Most have had Bears return specialist Devin Hester pegged as the top special teams free agent to be targeted by the Buccaneers in free agency, and rightly so, as Hester and new Bucs head coach Lovie Smith spent seven seasons together in Chicago. It was Smith, in fact, who drafted Hester in the second round back in 2006, and Hester was vocal in his dismay when Smith was fired following a 10-6 record after the 2012 season.
However, a league source told PewterReport.com on Monday that Tampa Bay is turning its attention to Chiefs free agent receiver and kick returner Dexter McCluster. The source said McCluster, a Largo, Fla. native, “wants to come back home and will give the Bucs a bit of a hometown discount.”
The source also told PewterReport.com that Tampa Bay is poised to make “more than one splash move in free agency,” and that the team has had dialogue with as many as four players who could command as much as $10 million per season. The source said that the Buccaneers won’t “get them all, but will make a splash.”
While the Bucs appear to be hot and heavy in pursuit of McCluster, it doesn’t rule out Hester rejoining his former head coach. The Buccaneers could be looking at McCluster to upgrade the wide receiver position that could use an infusion of speed, talent and depth. Hester, depending on his salary demands and interest from other teams, could also be signed to handle the return duties.
As a receiver for the Chiefs, McCluster set a career high with 53 receptions for 511 yards and two touchdowns last year. Over his four-year career in Kansas City, McCluster has totaled 172 catches for 1,500 yards and TDs. The dual threat is also an accomplished punt returner with a 12.1-yard career average and three punts returned for touchdowns, including an 89-yard TD return last year for the Chiefs.
New Tampa Bay special teams coordinator Kevin O’Dea, who coached with Smith in Chicago, also coached McCluster last year in Kansas City as part of Andy Reid’s staff.
The Buccaneers have been rumored to be the front-runners for a number of other high-profile free agents. The Baltimore Sun reported on Sunday that the Bucs and tackle Anthony Collins have worked out parameters on a deal worth between $6-7 million per season. The Buccaneers offensive line was the most expensive in football last year and struggled mightily last year. As a result, other players besides Joseph could end up ultimately pay the price.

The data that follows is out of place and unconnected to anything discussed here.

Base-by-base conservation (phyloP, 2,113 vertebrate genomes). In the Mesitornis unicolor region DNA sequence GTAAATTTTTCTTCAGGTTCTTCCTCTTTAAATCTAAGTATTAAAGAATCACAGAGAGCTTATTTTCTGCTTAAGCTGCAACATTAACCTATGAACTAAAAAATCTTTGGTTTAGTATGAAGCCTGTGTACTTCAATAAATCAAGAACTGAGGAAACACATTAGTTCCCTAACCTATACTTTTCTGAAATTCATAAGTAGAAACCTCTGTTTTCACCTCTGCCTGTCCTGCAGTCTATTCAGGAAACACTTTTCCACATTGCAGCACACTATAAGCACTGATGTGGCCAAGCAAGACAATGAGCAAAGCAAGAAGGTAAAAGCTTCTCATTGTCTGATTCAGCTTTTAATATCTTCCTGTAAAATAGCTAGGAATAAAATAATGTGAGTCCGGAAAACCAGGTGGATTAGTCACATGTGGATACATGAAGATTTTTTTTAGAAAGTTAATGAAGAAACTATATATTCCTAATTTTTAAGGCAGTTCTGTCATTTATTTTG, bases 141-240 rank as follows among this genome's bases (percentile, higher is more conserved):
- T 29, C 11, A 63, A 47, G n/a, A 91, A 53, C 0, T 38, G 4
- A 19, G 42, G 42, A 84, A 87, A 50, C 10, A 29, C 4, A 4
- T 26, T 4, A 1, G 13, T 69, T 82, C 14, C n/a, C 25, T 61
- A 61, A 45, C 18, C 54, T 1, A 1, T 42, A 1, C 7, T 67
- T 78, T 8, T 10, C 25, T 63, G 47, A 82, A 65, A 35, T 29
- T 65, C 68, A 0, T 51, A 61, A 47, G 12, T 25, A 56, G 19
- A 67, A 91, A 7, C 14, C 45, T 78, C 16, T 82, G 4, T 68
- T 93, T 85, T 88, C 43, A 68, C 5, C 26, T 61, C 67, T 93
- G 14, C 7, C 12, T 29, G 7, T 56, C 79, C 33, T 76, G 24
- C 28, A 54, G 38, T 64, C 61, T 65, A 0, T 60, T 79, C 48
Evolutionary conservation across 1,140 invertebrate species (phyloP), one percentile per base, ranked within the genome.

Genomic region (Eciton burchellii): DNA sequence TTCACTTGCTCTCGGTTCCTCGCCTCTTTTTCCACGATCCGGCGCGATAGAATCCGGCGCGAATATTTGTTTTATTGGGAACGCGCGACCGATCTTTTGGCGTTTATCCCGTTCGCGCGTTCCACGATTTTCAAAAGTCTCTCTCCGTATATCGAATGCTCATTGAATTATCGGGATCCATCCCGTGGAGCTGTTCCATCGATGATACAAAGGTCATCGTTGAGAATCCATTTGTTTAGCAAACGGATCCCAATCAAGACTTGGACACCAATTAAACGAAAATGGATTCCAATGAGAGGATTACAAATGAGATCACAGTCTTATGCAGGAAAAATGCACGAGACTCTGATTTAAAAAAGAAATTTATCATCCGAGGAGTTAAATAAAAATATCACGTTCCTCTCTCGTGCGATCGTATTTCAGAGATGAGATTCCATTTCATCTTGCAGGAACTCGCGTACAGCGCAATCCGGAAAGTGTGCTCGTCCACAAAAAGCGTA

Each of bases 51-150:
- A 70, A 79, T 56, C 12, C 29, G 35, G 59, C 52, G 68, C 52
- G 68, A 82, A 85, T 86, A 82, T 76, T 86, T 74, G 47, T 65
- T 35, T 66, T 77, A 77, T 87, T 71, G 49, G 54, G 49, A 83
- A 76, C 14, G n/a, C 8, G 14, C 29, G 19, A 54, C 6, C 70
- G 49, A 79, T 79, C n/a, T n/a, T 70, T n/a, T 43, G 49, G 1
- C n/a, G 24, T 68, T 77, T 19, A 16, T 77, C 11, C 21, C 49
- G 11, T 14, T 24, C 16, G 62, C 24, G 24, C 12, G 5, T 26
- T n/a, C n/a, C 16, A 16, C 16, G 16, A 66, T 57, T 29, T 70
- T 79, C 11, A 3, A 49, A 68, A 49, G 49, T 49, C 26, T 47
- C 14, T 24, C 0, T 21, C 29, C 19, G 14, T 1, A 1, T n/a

Also late Sunday, it was reported that the Buccaneers had interest in the versatile, but oft-injured Rodger Saffold, who can play guard or tackle. According to reports, Saffold has told the Rams he will sign elsewhere. Later, reports have the Oakland Raiders as the favorite to obtain his service. The Raiders have the most salary cap space available with approximately $60 million of room.
Early Sunday morning, Brad Biggs of the Chicago Tribune, reported that the Buccaneers are making a big push to pursue a very big defensive end in Cincinnati’s Michael Johnson. The 6-foot-7, 270-pound Johnson was franchised last year by the Bengals following a career-high 11.5-sack campaign, but underwhelmed with just 56 tackles, 3.5 sacks and two forced fumbles. That prompted Cincinnati to opt to re-sign fellow defensive end Carlos Dunlap to a big contract extension instead of Johnson. The Bengals drafted Johnson’s replacement last year in second-rounder Margus Hunt and will not be re-signing him.
Johnson, a former third-round pick in 2009, is only 27 years old and has plenty of upside. He’s also one of the hottest free agents this year as seven teams, including the Minnesota Vikings, who hired former Bengals defensive coordinator Mike Zimmer as the team’s head coach this offseason, have already shown interest in Johnson. Apparently Tampa Bay is one of the most interested teams.
Tampa Bay’s chances of signing Johnson was thought to be helped when Minnesota agreed to terms with their own defensive end, Everson Griffen on Sunday afternoon.
Johnson, who entered the league with 4.69 speed in the 40-yard dash, has recorded 26.5 sacks, 205 tackles, 25 passes defensed, three interceptions, three forced fumbles and three fumble recoveries in five years, but only has one double-digit sack season, which came in 2012. His previous best was a six-sack campaign in 2011.
Another source told PewterReport.com that the Collins and Johnson reports are the “real deal,” and are very much in the works.
Mark Cook currently is the director of editorial content and Bucs beat writer and has written for PewterReport.com since 2011. Cook has followed the Buccaneers since 1977 when he first began watching football with his Dad and is fond of the 1979 Bucs team that came within 10 points of going to a Super Bowl. His favorite Bucs game is still the 1979 divisional playoff win 24-17 over the Eagles. In his spare time Cook enjoys playing guitar, fishing, surfing and family time at the beach. In addition, Cook can be found in front of a television or in Doak Campbell any time the FSU Seminoles are playing. Cook is a native of Pinecrest in Eastern Hillsborough County and has written for numerous publications including the Tampa Tribune, In the Field and Ya'll Magazine. Cook can be reached at [email protected]
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